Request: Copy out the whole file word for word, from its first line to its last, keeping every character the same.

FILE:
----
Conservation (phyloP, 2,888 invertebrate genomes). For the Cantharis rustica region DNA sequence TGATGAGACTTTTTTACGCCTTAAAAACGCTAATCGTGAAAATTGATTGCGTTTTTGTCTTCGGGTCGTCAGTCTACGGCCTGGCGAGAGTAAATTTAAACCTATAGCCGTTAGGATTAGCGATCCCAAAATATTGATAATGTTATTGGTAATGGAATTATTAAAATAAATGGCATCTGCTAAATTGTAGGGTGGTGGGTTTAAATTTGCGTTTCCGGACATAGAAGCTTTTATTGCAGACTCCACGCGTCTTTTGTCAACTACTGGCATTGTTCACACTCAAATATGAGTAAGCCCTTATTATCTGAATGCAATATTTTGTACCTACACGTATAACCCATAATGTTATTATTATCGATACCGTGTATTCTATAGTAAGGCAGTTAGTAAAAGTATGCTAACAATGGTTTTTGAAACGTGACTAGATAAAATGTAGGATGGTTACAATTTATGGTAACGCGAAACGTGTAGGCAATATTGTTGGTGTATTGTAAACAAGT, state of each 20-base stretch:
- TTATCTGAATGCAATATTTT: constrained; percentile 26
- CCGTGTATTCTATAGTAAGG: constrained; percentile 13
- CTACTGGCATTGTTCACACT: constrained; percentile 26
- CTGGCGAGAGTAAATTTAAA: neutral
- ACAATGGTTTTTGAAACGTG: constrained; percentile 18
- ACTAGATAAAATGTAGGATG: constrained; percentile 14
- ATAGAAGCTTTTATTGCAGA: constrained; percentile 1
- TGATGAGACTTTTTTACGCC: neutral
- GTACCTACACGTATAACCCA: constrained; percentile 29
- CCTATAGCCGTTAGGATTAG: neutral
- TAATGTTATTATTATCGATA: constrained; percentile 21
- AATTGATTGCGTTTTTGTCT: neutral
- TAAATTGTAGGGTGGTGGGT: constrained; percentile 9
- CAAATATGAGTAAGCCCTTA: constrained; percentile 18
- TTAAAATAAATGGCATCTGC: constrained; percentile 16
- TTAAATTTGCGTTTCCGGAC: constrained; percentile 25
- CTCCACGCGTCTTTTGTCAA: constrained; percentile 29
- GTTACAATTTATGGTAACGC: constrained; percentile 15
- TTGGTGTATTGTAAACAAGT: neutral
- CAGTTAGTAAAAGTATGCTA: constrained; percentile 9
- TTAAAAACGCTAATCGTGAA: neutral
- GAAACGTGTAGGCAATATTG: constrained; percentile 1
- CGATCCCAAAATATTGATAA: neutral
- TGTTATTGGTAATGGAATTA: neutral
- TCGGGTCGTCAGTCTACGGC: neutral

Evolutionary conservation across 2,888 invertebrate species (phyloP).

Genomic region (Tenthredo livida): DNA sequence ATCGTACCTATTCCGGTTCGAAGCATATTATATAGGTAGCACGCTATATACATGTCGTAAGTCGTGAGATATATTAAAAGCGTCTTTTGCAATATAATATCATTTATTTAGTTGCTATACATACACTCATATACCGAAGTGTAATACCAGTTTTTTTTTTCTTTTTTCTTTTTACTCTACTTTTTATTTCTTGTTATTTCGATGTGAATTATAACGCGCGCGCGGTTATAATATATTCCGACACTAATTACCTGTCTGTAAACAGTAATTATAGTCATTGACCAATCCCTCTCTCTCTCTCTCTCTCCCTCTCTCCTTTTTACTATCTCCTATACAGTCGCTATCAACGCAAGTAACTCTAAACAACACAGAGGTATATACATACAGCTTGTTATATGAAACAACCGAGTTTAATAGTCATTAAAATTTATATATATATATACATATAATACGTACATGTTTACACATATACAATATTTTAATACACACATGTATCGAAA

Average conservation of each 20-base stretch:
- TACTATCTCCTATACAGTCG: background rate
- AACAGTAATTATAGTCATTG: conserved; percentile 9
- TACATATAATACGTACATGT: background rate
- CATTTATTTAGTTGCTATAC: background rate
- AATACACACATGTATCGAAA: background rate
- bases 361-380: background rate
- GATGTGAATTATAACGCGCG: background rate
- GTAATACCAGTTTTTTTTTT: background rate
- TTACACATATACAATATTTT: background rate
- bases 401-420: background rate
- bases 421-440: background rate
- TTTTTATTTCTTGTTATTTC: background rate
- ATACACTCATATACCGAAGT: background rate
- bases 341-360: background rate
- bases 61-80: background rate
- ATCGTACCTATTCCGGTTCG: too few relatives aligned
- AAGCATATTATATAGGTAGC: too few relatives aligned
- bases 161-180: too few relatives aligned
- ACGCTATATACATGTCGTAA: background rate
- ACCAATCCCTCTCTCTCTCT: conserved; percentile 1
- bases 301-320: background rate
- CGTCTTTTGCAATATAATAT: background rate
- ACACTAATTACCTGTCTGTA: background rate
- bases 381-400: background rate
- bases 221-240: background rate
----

Conservation (phyloP, 2,888 invertebrate genomes). For the Cantharis rustica region DNA sequence TGATGAGACTTTTTTACGCCTTAAAAACGCTAATCGTGAAAATTGATTGCGTTTTTGTCTTCGGGTCGTCAGTCTACGGCCTGGCGAGAGTAAATTTAAACCTATAGCCGTTAGGATTAGCGATCCCAAAATATTGATAATGTTATTGGTAATGGAATTATTAAAATAAATGGCATCTGCTAAATTGTAGGGTGGTGGGTTTAAATTTGCGTTTCCGGACATAGAAGCTTTTATTGCAGACTCCACGCGTCTTTTGTCAACTACTGGCATTGTTCACACTCAAATATGAGTAAGCCCTTATTATCTGAATGCAATATTTTGTACCTACACGTATAACCCATAATGTTATTATTATCGATACCGTGTATTCTATAGTAAGGCAGTTAGTAAAAGTATGCTAACAATGGTTTTTGAAACGTGACTAGATAAAATGTAGGATGGTTACAATTTATGGTAACGCGAAACGTGTAGGCAATATTGTTGGTGTATTGTAAACAAGT, state of each 20-base stretch:
- TTATCTGAATGCAATATTTT: constrained; percentile 26
- CCGTGTATTCTATAGTAAGG: constrained; percentile 13
- CTACTGGCATTGTTCACACT: constrained; percentile 26
- CTGGCGAGAGTAAATTTAAA: neutral
- ACAATGGTTTTTGAAACGTG: constrained; percentile 18
- ACTAGATAAAATGTAGGATG: constrained; percentile 14
- ATAGAAGCTTTTATTGCAGA: constrained; percentile 1
- TGATGAGACTTTTTTACGCC: neutral
- GTACCTACACGTATAACCCA: constrained; percentile 29
- CCTATAGCCGTTAGGATTAG: neutral
- TAATGTTATTATTATCGATA: constrained; percentile 21
- AATTGATTGCGTTTTTGTCT: neutral
- TAAATTGTAGGGTGGTGGGT: constrained; percentile 9
- CAAATATGAGTAAGCCCTTA: constrained; percentile 18
- TTAAAATAAATGGCATCTGC: constrained; percentile 16
- TTAAATTTGCGTTTCCGGAC: constrained; percentile 25
- CTCCACGCGTCTTTTGTCAA: constrained; percentile 29
- GTTACAATTTATGGTAACGC: constrained; percentile 15
- TTGGTGTATTGTAAACAAGT: neutral
- CAGTTAGTAAAAGTATGCTA: constrained; percentile 9
- TTAAAAACGCTAATCGTGAA: neutral
- GAAACGTGTAGGCAATATTG: constrained; percentile 1
- CGATCCCAAAATATTGATAA: neutral
- TGTTATTGGTAATGGAATTA: neutral
- TCGGGTCGTCAGTCTACGGC: neutral

Evolutionary conservation across 2,888 invertebrate species (phyloP).

Genomic region (Tenthredo livida): DNA sequence ATCGTACCTATTCCGGTTCGAAGCATATTATATAGGTAGCACGCTATATACATGTCGTAAGTCGTGAGATATATTAAAAGCGTCTTTTGCAATATAATATCATTTATTTAGTTGCTATACATACACTCATATACCGAAGTGTAATACCAGTTTTTTTTTTCTTTTTTCTTTTTACTCTACTTTTTATTTCTTGTTATTTCGATGTGAATTATAACGCGCGCGCGGTTATAATATATTCCGACACTAATTACCTGTCTGTAAACAGTAATTATAGTCATTGACCAATCCCTCTCTCTCTCTCTCTCTCCCTCTCTCCTTTTTACTATCTCCTATACAGTCGCTATCAACGCAAGTAACTCTAAACAACACAGAGGTATATACATACAGCTTGTTATATGAAACAACCGAGTTTAATAGTCATTAAAATTTATATATATATATACATATAATACGTACATGTTTACACATATACAATATTTTAATACACACATGTATCGAAA

Average conservation of each 20-base stretch:
- TACTATCTCCTATACAGTCG: background rate
- AACAGTAATTATAGTCATTG: conserved; percentile 9
- TACATATAATACGTACATGT: background rate
- CATTTATTTAGTTGCTATAC: background rate
- AATACACACATGTATCGAAA: background rate
- bases 361-380: background rate
- GATGTGAATTATAACGCGCG: background rate
- GTAATACCAGTTTTTTTTTT: background rate
- TTACACATATACAATATTTT: background rate
- bases 401-420: background rate
- bases 421-440: background rate
- TTTTTATTTCTTGTTATTTC: background rate
- ATACACTCATATACCGAAGT: background rate
- bases 341-360: background rate
- bases 61-80: background rate
- ATCGTACCTATTCCGGTTCG: too few relatives aligned
- AAGCATATTATATAGGTAGC: too few relatives aligned
- bases 161-180: too few relatives aligned
- ACGCTATATACATGTCGTAA: background rate
- ACCAATCCCTCTCTCTCTCT: conserved; percentile 1
- bases 301-320: background rate
- CGTCTTTTGCAATATAATAT: background rate
- ACACTAATTACCTGTCTGTA: background rate
- bases 381-400: background rate
- bases 221-240: background rate